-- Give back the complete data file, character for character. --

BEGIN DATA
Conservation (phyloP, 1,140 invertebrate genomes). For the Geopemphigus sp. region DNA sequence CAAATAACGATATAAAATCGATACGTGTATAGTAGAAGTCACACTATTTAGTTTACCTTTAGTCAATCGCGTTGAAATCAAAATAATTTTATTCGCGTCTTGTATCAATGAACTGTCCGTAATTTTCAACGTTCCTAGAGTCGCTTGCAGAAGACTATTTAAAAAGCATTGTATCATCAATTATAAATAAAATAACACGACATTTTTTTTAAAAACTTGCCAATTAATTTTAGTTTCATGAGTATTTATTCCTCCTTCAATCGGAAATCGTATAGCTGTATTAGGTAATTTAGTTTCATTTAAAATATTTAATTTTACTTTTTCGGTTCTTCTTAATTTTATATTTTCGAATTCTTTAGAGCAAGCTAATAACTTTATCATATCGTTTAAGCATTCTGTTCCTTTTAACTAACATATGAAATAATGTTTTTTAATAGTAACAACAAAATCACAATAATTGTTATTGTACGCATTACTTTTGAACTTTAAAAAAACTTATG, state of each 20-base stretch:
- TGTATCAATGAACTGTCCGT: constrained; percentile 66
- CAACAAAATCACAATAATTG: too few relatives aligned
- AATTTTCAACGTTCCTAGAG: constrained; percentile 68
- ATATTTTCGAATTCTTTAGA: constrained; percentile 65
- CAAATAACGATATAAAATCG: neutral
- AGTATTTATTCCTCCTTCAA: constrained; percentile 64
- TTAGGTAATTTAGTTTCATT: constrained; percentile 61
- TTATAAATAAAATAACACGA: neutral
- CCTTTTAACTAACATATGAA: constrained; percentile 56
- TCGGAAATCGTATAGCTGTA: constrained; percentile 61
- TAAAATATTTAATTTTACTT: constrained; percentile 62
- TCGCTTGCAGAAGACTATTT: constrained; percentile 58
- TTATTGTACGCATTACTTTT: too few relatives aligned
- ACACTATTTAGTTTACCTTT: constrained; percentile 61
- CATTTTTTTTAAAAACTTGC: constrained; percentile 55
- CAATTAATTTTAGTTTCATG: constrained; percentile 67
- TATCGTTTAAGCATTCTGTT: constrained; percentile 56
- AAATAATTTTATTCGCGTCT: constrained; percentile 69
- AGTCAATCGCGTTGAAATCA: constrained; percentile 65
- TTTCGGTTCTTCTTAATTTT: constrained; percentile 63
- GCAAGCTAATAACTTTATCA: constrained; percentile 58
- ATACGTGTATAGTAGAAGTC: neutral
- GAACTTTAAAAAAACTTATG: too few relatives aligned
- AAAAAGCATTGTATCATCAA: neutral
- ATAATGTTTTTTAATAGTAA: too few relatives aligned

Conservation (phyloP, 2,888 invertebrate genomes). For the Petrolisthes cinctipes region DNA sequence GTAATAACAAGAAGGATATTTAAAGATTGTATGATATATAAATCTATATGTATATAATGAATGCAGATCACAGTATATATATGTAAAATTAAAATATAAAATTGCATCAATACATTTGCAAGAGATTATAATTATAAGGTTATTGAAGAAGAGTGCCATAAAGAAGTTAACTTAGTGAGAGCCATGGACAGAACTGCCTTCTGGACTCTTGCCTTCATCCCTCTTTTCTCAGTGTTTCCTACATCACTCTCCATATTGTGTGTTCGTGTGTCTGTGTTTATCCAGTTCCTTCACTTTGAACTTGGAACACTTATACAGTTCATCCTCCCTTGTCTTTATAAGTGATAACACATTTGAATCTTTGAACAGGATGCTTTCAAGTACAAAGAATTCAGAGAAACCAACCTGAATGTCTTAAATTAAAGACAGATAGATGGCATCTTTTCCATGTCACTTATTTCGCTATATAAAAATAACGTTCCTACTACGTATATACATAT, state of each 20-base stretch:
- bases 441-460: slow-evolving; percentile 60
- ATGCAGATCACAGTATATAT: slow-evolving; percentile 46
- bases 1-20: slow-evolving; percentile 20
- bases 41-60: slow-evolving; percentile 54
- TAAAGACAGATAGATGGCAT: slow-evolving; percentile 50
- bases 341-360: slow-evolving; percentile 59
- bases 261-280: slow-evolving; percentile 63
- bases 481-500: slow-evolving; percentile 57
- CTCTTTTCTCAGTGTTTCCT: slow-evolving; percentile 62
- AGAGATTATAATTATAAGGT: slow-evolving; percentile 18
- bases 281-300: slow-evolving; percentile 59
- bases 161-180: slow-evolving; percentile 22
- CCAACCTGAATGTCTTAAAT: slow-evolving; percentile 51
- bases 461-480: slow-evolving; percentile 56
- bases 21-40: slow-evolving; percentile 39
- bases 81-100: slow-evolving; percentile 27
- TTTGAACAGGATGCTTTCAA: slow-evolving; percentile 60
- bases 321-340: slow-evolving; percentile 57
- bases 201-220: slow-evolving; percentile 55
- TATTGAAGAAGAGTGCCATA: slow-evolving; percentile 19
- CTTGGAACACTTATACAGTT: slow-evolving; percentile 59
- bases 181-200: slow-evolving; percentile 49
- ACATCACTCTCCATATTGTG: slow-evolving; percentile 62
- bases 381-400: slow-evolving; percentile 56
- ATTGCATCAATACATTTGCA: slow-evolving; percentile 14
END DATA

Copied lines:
Conservation (phyloP, 1,140 invertebrate genomes). For the Geopemphigus sp. region DNA sequence CAAATAACGATATAAAATCGATACGTGTATAGTAGAAGTCACACTATTTAGTTTACCTTTAGTCAATCGCGTTGAAATCAAAATAATTTTATTCGCGTCTTGTATCAATGAACTGTCCGTAATTTTCAACGTTCCTAGAGTCGCTTGCAGAAGACTATTTAAAAAGCATTGTATCATCAATTATAAATAAAATAACACGACATTTTTTTTAAAAACTTGCCAATTAATTTTAGTTTCATGAGTATTTATTCCTCCTTCAATCGGAAATCGTATAGCTGTATTAGGTAATTTAGTTTCATTTAAAATATTTAATTTTACTTTTTCGGTTCTTCTTAATTTTATATTTTCGAATTCTTTAGAGCAAGCTAATAACTTTATCATATCGTTTAAGCATTCTGTTCCTTTTAACTAACATATGAAATAATGTTTTTTAATAGTAACAACAAAATCACAATAATTGTTATTGTACGCATTACTTTTGAACTTTAAAAAAACTTATG, state of each 20-base stretch:
- TGTATCAATGAACTGTCCGT: constrained; percentile 66
- CAACAAAATCACAATAATTG: too few relatives aligned
- AATTTTCAACGTTCCTAGAG: constrained; percentile 68
- ATATTTTCGAATTCTTTAGA: constrained; percentile 65
- CAAATAACGATATAAAATCG: neutral
- AGTATTTATTCCTCCTTCAA: constrained; percentile 64
- TTAGGTAATTTAGTTTCATT: constrained; percentile 61
- TTATAAATAAAATAACACGA: neutral
- CCTTTTAACTAACATATGAA: constrained; percentile 56
- TCGGAAATCGTATAGCTGTA: constrained; percentile 61
- TAAAATATTTAATTTTACTT: constrained; percentile 62
- TCGCTTGCAGAAGACTATTT: constrained; percentile 58
- TTATTGTACGCATTACTTTT: too few relatives aligned
- ACACTATTTAGTTTACCTTT: constrained; percentile 61
- CATTTTTTTTAAAAACTTGC: constrained; percentile 55
- CAATTAATTTTAGTTTCATG: constrained; percentile 67
- TATCGTTTAAGCATTCTGTT: constrained; percentile 56
- AAATAATTTTATTCGCGTCT: constrained; percentile 69
- AGTCAATCGCGTTGAAATCA: constrained; percentile 65
- TTTCGGTTCTTCTTAATTTT: constrained; percentile 63
- GCAAGCTAATAACTTTATCA: constrained; percentile 58
- ATACGTGTATAGTAGAAGTC: neutral
- GAACTTTAAAAAAACTTATG: too few relatives aligned
- AAAAAGCATTGTATCATCAA: neutral
- ATAATGTTTTTTAATAGTAA: too few relatives aligned

Conservation (phyloP, 2,888 invertebrate genomes). For the Petrolisthes cinctipes region DNA sequence GTAATAACAAGAAGGATATTTAAAGATTGTATGATATATAAATCTATATGTATATAATGAATGCAGATCACAGTATATATATGTAAAATTAAAATATAAAATTGCATCAATACATTTGCAAGAGATTATAATTATAAGGTTATTGAAGAAGAGTGCCATAAAGAAGTTAACTTAGTGAGAGCCATGGACAGAACTGCCTTCTGGACTCTTGCCTTCATCCCTCTTTTCTCAGTGTTTCCTACATCACTCTCCATATTGTGTGTTCGTGTGTCTGTGTTTATCCAGTTCCTTCACTTTGAACTTGGAACACTTATACAGTTCATCCTCCCTTGTCTTTATAAGTGATAACACATTTGAATCTTTGAACAGGATGCTTTCAAGTACAAAGAATTCAGAGAAACCAACCTGAATGTCTTAAATTAAAGACAGATAGATGGCATCTTTTCCATGTCACTTATTTCGCTATATAAAAATAACGTTCCTACTACGTATATACATAT, state of each 20-base stretch:
- bases 441-460: slow-evolving; percentile 60
- ATGCAGATCACAGTATATAT: slow-evolving; percentile 46
- bases 1-20: slow-evolving; percentile 20
- bases 41-60: slow-evolving; percentile 54
- TAAAGACAGATAGATGGCAT: slow-evolving; percentile 50
- bases 341-360: slow-evolving; percentile 59
- bases 261-280: slow-evolving; percentile 63
- bases 481-500: slow-evolving; percentile 57
- CTCTTTTCTCAGTGTTTCCT: slow-evolving; percentile 62
- AGAGATTATAATTATAAGGT: slow-evolving; percentile 18
- bases 281-300: slow-evolving; percentile 59
- bases 161-180: slow-evolving; percentile 22
- CCAACCTGAATGTCTTAAAT: slow-evolving; percentile 51
- bases 461-480: slow-evolving; percentile 56
- bases 21-40: slow-evolving; percentile 39
- bases 81-100: slow-evolving; percentile 27
- TTTGAACAGGATGCTTTCAA: slow-evolving; percentile 60
- bases 321-340: slow-evolving; percentile 57
- bases 201-220: slow-evolving; percentile 55
- TATTGAAGAAGAGTGCCATA: slow-evolving; percentile 19
- CTTGGAACACTTATACAGTT: slow-evolving; percentile 59
- bases 181-200: slow-evolving; percentile 49
- ACATCACTCTCCATATTGTG: slow-evolving; percentile 62
- bases 381-400: slow-evolving; percentile 56
- ATTGCATCAATACATTTGCA: slow-evolving; percentile 14